A drug dealer sentenced to 40 years in prison filed suit Tuesday alleging
his rights were violated when former Prosecuting Attorney Dan Harmon of
Benton tried to extort thousands of dollars from him in exchange for a
Jimmy Doyle Bumgardner, 26, of Sheridan filed a federal complaint seeking
relief from his 40 year sentence, citing Harmon's federal indictment on
racketeering, drug and extortion charges.
"Petitioner was extorted for money to reduce the sentence, he did not pay
it, and his sentence was not reduced," says the complaint, filed by Little
Rock attorney John Wesley Hall Jr. "Also, false testimony was given at his
suppression hearing to facilitate the plan."
Bumgardner is the first person to file a federal challenge to his
conviction and sentence since Harmon, the former prosecuting attorney for
Grant, Saline and Hot Spring counties, was indicted in April.
Harmon was prosecuting attorney for the 7th Judicial District from 1979-80
and from 1991 to July 1996, when he resigned after pleading guilty to
misdemeanor charges in state court.
The indictment alleges that Harmon ran his office as an "organized criminal
enterprise" and repeatedly demanded money from those he was supposed to be
prosecuting in exchange for lighter sentences or release.
"I cant predict whether we'll see any more [such lawsuits] or not," Kelly
Hill, a deputy attorney general, said. "The allegations may be made, but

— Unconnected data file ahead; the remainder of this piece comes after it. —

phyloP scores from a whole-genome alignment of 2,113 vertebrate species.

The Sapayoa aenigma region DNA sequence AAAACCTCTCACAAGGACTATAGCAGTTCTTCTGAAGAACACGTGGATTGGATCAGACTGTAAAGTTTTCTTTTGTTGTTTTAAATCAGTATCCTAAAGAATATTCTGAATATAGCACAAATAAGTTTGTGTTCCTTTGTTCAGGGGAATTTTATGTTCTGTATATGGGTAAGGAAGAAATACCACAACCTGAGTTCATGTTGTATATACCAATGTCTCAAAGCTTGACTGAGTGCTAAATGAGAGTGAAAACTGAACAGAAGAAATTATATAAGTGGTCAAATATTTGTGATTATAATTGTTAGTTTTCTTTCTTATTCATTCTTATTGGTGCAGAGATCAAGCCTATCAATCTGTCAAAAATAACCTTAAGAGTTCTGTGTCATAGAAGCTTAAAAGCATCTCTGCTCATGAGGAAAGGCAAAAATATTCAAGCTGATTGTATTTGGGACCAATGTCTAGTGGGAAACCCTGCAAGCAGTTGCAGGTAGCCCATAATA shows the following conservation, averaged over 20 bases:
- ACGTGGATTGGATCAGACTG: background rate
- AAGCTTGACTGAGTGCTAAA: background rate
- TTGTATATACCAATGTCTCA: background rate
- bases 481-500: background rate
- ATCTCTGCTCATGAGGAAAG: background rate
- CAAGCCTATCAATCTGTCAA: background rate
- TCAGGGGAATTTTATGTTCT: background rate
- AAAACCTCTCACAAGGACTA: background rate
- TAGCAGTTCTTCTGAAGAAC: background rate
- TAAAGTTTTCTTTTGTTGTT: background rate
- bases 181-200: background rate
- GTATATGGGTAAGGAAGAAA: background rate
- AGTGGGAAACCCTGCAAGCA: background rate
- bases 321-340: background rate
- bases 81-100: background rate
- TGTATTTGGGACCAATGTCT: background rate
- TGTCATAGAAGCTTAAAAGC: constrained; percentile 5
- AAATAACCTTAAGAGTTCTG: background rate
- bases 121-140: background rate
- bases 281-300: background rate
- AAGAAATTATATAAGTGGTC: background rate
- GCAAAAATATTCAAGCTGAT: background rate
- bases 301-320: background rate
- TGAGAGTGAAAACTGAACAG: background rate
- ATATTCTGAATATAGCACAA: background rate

they're going to have to be proved."
Hill said she hadn't read the complaint and couldn't comment.
Representatives from the U.S. attorney's office prosecuting Harmon and his
seven codefendants also declined to comment.
Harmon denied trying to get money from Bumgardner.
"Jimmy pleaded guilty to 40 years," Harmon said. "I don't know of any
relief he'd be entitled to after all this time."
Bumgardner admits in his complaint that he was a drug dealer. He pleaded
guilty April 2l, 1994, in Grant County to drug charges and was sentenced to
He pleaded guilty simultaneously to a Saline County drug charge and was
sentenced to 10 years in prison, to be served at the same time. He pleaded
guilty to a drug charge two months later in Faulkner County and was
sentenced to seven years in prison, to be served simultaneously with his
But Bumgardner is challenging only the Grant County conviction, claiming he
would be eligible for parole without the 40-year sentence.
Bumgardner's suit alleges that Roger Walls, the former head of the drug
task force based in Harmon's office, lied under oath at a hearing in his
case to help set up the extortion scheme. Walls is charged with Harmon in
The complaint also says a defense attorney told Bumgardner that if he paid
$30,000 his sentence would be reduced. The defense attorney, now deceased
and not' named in the complaint, later told him the puce was $40,000.
The complaint contends Bumgardner thought he was paying a fine, but when he
tried to pay $10,000 toward the obligation, Harmon wouldn't accept a check
that was when he realized the "payment to reduce the sentence was not for a
lawful purpose," according to the suit.
Jack Lassiter, Walls attorney, said his client didn't participate in any
"Walls said that he did not perjure himself at that hearing or any other,"
"He did not participate in extorting money from anyone, and he didn't lie